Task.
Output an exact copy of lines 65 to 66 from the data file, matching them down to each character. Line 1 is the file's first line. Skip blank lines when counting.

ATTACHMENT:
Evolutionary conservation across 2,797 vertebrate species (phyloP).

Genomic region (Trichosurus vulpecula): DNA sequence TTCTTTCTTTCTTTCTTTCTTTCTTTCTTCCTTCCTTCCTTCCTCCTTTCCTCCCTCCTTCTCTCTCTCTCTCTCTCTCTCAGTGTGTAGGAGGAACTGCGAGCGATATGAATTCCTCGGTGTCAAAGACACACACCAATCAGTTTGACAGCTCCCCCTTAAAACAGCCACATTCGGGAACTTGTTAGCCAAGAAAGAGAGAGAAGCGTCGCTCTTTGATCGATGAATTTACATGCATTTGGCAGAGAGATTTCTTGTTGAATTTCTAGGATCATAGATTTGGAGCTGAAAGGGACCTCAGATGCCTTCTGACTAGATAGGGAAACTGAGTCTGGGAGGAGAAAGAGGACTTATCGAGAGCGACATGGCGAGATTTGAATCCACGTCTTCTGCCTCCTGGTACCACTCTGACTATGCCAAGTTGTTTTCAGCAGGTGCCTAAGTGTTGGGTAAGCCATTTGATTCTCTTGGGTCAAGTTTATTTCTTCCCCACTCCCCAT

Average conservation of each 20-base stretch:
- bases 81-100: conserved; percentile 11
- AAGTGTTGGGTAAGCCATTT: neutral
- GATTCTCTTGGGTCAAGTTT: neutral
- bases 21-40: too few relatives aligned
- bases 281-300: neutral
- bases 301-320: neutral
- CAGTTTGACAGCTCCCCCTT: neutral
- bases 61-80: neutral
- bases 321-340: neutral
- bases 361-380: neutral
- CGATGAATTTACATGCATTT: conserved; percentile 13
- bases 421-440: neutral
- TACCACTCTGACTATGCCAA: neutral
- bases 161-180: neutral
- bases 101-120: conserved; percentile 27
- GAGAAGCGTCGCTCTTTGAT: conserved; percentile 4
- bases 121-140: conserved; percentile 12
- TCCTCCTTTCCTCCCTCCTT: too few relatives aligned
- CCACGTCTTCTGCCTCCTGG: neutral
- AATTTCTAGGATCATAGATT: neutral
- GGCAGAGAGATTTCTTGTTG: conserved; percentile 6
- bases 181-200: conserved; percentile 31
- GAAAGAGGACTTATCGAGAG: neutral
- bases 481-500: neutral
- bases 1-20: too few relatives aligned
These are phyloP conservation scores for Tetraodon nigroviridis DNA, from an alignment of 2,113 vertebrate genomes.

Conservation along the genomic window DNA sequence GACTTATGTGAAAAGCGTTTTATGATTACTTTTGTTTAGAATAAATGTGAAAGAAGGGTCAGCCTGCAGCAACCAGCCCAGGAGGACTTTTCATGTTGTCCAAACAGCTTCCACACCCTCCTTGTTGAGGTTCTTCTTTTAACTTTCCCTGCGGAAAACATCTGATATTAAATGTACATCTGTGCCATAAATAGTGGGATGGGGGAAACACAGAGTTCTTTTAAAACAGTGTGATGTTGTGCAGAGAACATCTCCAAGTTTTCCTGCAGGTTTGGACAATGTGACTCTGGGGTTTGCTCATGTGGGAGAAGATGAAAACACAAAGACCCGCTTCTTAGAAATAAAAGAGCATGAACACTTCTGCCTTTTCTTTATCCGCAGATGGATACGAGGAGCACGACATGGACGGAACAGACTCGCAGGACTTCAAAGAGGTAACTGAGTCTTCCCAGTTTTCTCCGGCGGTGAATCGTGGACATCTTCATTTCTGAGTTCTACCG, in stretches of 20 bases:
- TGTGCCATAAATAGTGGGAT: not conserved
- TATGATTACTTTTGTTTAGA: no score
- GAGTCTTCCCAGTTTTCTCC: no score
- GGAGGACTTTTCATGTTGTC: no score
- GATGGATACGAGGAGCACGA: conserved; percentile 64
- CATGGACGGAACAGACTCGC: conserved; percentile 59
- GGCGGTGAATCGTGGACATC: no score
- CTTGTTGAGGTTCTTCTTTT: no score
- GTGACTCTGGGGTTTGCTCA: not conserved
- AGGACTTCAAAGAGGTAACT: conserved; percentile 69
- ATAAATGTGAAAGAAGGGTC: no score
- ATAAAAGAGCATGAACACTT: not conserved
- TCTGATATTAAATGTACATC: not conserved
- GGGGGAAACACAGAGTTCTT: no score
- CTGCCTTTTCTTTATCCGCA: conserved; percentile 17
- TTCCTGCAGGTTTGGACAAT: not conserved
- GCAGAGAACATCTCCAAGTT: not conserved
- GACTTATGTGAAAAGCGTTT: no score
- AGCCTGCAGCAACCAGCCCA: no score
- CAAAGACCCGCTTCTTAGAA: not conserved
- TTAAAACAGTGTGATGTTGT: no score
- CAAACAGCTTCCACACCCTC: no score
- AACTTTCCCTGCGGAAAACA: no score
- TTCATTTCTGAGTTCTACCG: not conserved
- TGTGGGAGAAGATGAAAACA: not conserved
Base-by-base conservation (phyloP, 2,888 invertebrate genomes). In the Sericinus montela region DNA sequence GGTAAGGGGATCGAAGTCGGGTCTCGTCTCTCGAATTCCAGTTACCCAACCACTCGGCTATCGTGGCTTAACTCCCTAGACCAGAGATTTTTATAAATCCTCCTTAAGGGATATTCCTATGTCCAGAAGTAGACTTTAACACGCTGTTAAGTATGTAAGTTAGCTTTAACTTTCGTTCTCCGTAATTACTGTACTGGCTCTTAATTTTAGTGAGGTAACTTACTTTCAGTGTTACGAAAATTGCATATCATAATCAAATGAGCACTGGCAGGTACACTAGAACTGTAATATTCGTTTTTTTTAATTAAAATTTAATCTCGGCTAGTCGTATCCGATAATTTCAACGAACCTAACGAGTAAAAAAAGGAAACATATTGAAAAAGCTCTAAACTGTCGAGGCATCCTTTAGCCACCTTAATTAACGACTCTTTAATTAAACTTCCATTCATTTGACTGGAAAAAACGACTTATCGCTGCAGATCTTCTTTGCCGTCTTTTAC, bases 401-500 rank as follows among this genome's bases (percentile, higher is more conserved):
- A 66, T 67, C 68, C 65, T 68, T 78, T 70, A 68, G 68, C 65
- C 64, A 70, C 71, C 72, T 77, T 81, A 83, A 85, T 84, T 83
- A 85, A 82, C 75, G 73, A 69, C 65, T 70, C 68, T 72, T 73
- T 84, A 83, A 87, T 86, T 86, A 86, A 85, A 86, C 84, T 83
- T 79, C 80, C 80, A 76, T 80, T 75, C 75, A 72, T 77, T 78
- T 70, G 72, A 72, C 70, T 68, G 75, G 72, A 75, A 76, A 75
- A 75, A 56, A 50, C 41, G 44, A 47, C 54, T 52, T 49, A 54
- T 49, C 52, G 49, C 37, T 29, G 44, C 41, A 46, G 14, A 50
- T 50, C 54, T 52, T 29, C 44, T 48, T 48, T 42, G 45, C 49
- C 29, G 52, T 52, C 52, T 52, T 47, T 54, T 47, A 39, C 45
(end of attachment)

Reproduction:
- T 50, C 54, T 52, T 29, C 44, T 48, T 48, T 42, G 45, C 49
- C 29, G 52, T 52, C 52, T 52, T 47, T 54, T 47, A 39, C 45